Now just the matter of finding the security gate with 30 minutes left before the plane was due to depart.
When I arrived at the security gate entrance, I soon discovered it was closed!
The reality of my situation dawned on me when a kind guard explained that I’d have to go to the other end of the terminal and pass through the other security gate.
This wasn’t good.
I started to run again.
Finally, I arrived at the north security gate with the flight status showing Final Call. But that was fine, I knew I could make it.
I took a deep breath and sighed with relief.
And then… a sinking realisation… where the f**k was my laptop bag?!
When I arrived at the airport, I had both my carry on and a separate laptop bag. And there I was…
Carry on? Check!
Laptop bag? MIA.
It dawned on me that the laptop bag was containing my wallet, credit and debit cards, driving licence, some cash, and both car and home keys.
I had a dilemma to face: board the plane without all my essentials (and most likely lose them) or miss the flight and lose a potential business relationship.
The bag could have been anywhere - the Iberia check-in desk, the COVID lab, the closed south security gate. The plane would be departing in 25 minutes. I would not make it back in time. Though security personnel offered to help me, they said it could take a while before they would be able to check all of the potential locations I’d passed.
And then… Eureka! A modern-day fairy godmother came to the rescue in the form of an AirTag.
I remembered that a week earlier, I’d purchased a few AirTags and placed one of them on my keys. I fired up the FindMy app and there they were - my keys - at the Iberia check-in desk. I showed my phone to security, and they radioed the exact location to their colleagues. It took another 10 minutes before they retrieved my laptop bag - but they did it! Amazing assistance from the Heathrow crew!
I had 15 minutes to get to my gate which was in another building, coincidentally a 15-minute walk (and a transit train) away.
I ran. Again. Like Forrest Gump!
I jumped escalators, stairs. Overtook everyone along the way.
I arrived at the gate to discover that it had just closed and the staff were about to leave. Red-faced, breathing heavily, sweat running down my forehead, I’d looked better but I felt even worse.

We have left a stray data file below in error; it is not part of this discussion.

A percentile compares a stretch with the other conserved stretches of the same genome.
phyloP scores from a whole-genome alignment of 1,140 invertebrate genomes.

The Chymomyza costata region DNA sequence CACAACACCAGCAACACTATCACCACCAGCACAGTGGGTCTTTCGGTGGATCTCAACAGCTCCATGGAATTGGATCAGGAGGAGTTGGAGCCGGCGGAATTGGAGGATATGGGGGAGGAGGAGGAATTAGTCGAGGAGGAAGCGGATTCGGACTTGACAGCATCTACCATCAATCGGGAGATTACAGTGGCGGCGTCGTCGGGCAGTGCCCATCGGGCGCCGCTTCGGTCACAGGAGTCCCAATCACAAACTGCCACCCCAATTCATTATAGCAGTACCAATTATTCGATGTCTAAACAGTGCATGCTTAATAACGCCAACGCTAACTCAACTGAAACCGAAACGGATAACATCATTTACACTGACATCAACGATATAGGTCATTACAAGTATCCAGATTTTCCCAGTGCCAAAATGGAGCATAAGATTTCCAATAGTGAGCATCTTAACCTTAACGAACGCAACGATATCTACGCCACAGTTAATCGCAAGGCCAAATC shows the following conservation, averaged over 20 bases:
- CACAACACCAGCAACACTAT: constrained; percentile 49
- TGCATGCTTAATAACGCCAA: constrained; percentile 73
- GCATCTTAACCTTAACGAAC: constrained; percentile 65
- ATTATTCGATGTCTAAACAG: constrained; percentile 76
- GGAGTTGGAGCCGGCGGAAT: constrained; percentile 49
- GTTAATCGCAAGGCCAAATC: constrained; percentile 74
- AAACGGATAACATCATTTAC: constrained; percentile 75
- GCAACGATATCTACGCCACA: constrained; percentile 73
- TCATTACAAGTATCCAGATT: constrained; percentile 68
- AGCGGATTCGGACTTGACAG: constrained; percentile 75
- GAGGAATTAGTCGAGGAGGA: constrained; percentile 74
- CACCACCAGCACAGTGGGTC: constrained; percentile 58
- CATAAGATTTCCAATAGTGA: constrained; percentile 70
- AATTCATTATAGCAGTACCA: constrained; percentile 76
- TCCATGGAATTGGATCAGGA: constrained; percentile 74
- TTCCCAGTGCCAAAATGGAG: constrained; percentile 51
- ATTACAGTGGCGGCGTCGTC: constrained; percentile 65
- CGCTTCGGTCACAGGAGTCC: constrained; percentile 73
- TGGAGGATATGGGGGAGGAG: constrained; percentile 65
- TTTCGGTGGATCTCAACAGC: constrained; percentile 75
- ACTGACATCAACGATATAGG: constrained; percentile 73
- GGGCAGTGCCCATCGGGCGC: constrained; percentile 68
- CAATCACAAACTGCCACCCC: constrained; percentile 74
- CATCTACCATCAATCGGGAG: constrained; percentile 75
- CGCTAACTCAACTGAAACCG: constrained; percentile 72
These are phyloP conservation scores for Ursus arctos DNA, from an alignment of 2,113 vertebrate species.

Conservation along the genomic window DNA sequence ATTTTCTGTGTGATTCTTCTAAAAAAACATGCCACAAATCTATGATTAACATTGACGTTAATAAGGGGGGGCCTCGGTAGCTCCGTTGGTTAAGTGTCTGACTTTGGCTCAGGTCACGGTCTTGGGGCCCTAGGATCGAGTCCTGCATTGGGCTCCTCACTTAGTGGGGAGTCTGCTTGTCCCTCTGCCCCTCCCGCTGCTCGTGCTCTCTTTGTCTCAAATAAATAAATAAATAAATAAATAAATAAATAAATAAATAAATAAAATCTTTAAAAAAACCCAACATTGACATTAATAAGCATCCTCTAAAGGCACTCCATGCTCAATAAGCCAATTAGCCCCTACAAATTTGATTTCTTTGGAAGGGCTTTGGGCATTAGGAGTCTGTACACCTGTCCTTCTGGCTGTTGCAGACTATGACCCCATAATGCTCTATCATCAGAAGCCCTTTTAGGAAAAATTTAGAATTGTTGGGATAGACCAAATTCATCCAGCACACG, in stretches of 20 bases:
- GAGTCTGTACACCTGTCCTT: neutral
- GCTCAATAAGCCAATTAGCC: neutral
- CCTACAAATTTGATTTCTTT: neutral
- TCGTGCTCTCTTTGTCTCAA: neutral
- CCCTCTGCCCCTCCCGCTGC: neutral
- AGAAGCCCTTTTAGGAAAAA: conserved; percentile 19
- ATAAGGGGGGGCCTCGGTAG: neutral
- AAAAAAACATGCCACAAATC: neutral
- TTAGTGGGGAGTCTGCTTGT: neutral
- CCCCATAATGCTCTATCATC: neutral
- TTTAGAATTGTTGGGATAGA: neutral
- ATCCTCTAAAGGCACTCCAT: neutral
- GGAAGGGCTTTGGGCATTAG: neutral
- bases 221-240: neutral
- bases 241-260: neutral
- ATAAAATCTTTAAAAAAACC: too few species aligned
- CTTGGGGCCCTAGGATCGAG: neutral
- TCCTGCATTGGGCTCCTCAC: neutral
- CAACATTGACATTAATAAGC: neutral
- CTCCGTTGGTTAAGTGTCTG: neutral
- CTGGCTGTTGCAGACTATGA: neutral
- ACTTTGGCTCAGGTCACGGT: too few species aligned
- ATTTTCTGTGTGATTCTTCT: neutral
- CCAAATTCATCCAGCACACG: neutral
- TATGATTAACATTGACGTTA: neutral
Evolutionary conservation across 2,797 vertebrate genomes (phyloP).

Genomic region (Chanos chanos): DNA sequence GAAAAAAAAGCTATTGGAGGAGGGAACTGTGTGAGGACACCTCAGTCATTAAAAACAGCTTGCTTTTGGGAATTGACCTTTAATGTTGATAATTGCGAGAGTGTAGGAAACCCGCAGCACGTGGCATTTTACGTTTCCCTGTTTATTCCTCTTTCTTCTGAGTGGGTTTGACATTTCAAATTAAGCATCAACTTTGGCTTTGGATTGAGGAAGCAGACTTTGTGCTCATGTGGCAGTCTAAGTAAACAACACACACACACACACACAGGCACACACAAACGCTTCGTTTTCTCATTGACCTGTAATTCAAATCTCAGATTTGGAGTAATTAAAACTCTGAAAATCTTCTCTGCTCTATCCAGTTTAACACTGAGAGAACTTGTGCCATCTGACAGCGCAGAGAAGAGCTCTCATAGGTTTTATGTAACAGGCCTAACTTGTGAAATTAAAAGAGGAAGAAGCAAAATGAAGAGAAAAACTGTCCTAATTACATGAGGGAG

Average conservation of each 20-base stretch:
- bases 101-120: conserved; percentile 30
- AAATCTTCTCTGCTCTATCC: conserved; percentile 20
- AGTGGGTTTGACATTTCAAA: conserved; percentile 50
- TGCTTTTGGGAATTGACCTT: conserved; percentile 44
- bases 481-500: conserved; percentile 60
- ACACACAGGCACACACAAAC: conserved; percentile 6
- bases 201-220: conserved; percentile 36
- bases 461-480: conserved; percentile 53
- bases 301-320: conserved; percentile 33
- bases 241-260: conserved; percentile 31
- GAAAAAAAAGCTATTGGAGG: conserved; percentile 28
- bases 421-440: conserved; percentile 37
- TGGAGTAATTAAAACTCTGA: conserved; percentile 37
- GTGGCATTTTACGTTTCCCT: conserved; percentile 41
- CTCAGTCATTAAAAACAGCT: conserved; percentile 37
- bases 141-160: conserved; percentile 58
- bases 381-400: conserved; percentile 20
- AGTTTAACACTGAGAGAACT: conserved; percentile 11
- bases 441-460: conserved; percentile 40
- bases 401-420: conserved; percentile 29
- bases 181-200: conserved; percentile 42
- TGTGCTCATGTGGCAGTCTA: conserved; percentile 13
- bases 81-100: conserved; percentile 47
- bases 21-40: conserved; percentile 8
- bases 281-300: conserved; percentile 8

I could see the ground crew already removing concrete blocks from the wheels and knew the plane was just about to start taxiing.
Explaining to an incredulous member of staff just how important it was for me to board that flight (it was nowhere near as romantic as Love Actually or the final episode of Friends) and looking as if I might keel over, she tried three times to get in touch with the crew. Eventually, she smiled and said: “If you’re there in two minutes, they’ll let you in”.
I ran again. Forrest Gump 2.
I couldn’t believe I managed, but the amazing Iberia crew did open the door to the plane for me and, smiling, waved me inside. As I sat in my chair the plane started taxiing and very soon we were up in the air.
My (mis)adventure might have started with a COVID test but thanks to an Apple AirTag (and some questionable running), it ended happily on a plane that day!
When dissecting the lessons from this experience, my assistant decided a large glass of wine was necessary whenever I flew, but personally? I validated two things:
Firstly - never, ever give up! Even if people say it’s too late. That you can’t make it. You can’t win. Well - just push a bit harder. It’s worth it.
Secondly - smart tech really does prevent the unthinkable from happening.
If it weren’t for the AirTag - I could have lost all my valuables, important documents, irreplaceable data and personal effects that day - as well as missing an incredibly important flight.
Hell - my bag could even have triggered a terrorist alert if it hadn’t been retrieved.
AirTag, this small, £29 smart device, saved the day!
And smart devices can do the same for your home. That's why we're building Hiro ;)